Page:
Instead, we use empathy first and then a consequence.

The bully has a hard time blaming the adult who empathizes with their situation.

That strong adult then delivers a consequence that makes sense to the kid.

Many times it involves restitution, like doing something nice for the person you have hurt.


4. Traditional Ideas - “There's no Bullying Here”

Many schools are lulled into believing that

there is no bullying at their school.

Whether you are a small rural school,

charter school, private school, religious

school, or a public school in an affluent

neighborhood, you will have bullying at

your school.  Maybe not a lot of physical bullying, but bullying exists in every social group, child or adult.

You might hope that it doesn't happen, but all the hope in the world cannot change basic human nature.

Sadly, bullying is here to stay, it is a part of human nature.


4. More Effective Ways - Practice a Proactive Posture

Bullying is going to happen, so why not take a preventive stance setting and enforcing limits and showing each person how to handle their role with skills. 

By building up the victims with skills and bystanders with strategies to report bullying, you can shift peer pressure of the school to favor kindness and standing up for others.

Not addressing bullying is just an invitation for it to take a greater foothold.


How can we help?  Student Solutions Adult Solutions

How Important is Using Questions in the Classroom and Home?

by Steve Osterhage July 27, 2014


See, I got you already!

Your brain probably just answered the question I just posed to you and thought, “Hmm, I don’t know” or “Probably very important” or “Eh, no big deal” depending on what you thought was your answer to the question.

I could have made the title,

The Importance of Using Questions in the Classroom and Home.    <<crickets chirping>>

Then it would have been just a title. 

But, instead, I wanted to hook you

in and get you thinking.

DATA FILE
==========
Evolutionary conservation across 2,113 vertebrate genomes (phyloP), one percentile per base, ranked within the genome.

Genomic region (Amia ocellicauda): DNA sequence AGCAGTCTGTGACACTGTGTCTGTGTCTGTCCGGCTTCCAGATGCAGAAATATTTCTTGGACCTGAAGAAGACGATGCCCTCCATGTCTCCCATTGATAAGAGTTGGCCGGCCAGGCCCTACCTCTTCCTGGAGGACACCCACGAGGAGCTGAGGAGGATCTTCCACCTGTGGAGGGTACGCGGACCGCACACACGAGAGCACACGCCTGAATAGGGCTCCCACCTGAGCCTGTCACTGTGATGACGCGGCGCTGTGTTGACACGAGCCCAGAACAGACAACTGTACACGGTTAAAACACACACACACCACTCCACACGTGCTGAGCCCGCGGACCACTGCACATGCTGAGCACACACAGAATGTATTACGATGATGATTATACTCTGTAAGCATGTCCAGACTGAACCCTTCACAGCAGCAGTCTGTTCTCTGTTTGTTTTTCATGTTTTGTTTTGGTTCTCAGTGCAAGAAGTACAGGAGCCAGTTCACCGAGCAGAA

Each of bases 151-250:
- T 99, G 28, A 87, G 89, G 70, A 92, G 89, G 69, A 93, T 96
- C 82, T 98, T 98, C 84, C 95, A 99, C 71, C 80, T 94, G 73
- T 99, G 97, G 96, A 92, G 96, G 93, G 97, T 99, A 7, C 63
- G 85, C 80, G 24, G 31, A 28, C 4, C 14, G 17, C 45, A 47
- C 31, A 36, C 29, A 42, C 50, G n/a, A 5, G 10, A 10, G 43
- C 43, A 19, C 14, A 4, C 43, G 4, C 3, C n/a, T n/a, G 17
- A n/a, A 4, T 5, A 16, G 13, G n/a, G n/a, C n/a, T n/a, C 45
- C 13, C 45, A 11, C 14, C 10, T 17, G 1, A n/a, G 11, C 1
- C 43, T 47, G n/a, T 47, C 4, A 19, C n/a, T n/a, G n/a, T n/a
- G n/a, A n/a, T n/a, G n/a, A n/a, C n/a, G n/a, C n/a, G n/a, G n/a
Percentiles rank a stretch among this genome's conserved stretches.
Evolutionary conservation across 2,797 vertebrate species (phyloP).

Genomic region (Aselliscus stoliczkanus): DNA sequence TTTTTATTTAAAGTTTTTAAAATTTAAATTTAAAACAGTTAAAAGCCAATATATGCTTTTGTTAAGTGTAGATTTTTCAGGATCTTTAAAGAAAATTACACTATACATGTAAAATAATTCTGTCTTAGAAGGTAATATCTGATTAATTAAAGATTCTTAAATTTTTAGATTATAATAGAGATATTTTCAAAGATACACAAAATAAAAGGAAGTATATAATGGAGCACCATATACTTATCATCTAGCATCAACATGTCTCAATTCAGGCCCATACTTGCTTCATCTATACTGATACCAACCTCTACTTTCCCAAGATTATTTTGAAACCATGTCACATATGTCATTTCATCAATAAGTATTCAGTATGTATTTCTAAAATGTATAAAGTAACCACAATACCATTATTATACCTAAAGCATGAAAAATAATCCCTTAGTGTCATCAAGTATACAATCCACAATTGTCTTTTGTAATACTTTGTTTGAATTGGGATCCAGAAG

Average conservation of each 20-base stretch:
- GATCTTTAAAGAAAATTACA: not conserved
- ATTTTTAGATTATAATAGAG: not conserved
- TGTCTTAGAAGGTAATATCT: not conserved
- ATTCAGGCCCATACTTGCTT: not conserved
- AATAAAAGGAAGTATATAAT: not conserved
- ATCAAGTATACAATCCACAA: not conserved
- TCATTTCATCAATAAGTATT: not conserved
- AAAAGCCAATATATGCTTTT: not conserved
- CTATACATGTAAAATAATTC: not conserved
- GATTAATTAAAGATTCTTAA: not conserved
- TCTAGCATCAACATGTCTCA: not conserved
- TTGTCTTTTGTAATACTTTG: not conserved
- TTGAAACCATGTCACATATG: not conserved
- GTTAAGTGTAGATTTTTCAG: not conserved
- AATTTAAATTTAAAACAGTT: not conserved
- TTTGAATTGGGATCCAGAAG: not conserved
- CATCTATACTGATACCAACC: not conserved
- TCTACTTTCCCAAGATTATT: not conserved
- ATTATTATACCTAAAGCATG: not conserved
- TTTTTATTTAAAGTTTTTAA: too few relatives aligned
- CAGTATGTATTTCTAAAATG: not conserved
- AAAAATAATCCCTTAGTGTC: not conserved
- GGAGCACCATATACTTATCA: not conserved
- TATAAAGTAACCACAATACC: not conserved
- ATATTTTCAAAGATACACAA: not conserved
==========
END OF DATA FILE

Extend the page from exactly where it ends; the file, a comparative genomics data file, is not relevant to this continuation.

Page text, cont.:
Do I have the power to do that? 

Me, no.

Questions? YES!


The Brain Always Seeks Closure

I can prove it to you.

You just worked out, you are thirsty, you grab an ice cold beverage, you down about half of what you wanted and suddenly the phone rings. You get caught up in the conversation for a few minutes and move to the other room.  The call is completing, but you notice the bed is unmade in the new room and you start to make it up.  How long is it before you get that little picture in your mind of that half empty glass?  (See, I did it again!)  Or, the voice in your head says, “Drink, drink, drink.”  Your brain did not have closure on the beverage because you got interrupted and didn’t finish it, so it tells you to go have closure.

Or another example would be those TV season finales that leave you hanging for 3 months.  Do you seem to need closure on the main character who has been shot?


So What?

Questions pose a closure problem for the brain.

It’s like they have to be answered in order for us to move on with life.  The part of the brain that answers questions is the frontal lobe or the thinking part

of the brain.  When the thinking

mode is on, the fighting part is off.

Statements do not stimulate

thinking.  They are just there,

hanging out.  Little pieces of data.

Commands, orders, demands

and threats all stimulate the brain

stem that send us into fight or flight defensive mode.

When we work with kids, or other people, we want to keep their brains in the thinking mode, not the fighting mode.

They are way more fun to deal with in thinking mode.


A Classroom Example

“Go back to your seat.”

Is it a reasonable request (if said nicely)?

Yes. 

Is it actually an order or demand?

Yes, also.

So what part of the brain does that

stimulate?

Brain stem, the fighting part.

Will every kid fight you on it?

No, but some do.

Does the fact that using orders and

demands doesn’t always go poorly lull us into thinking it’s effective?  Maybe so.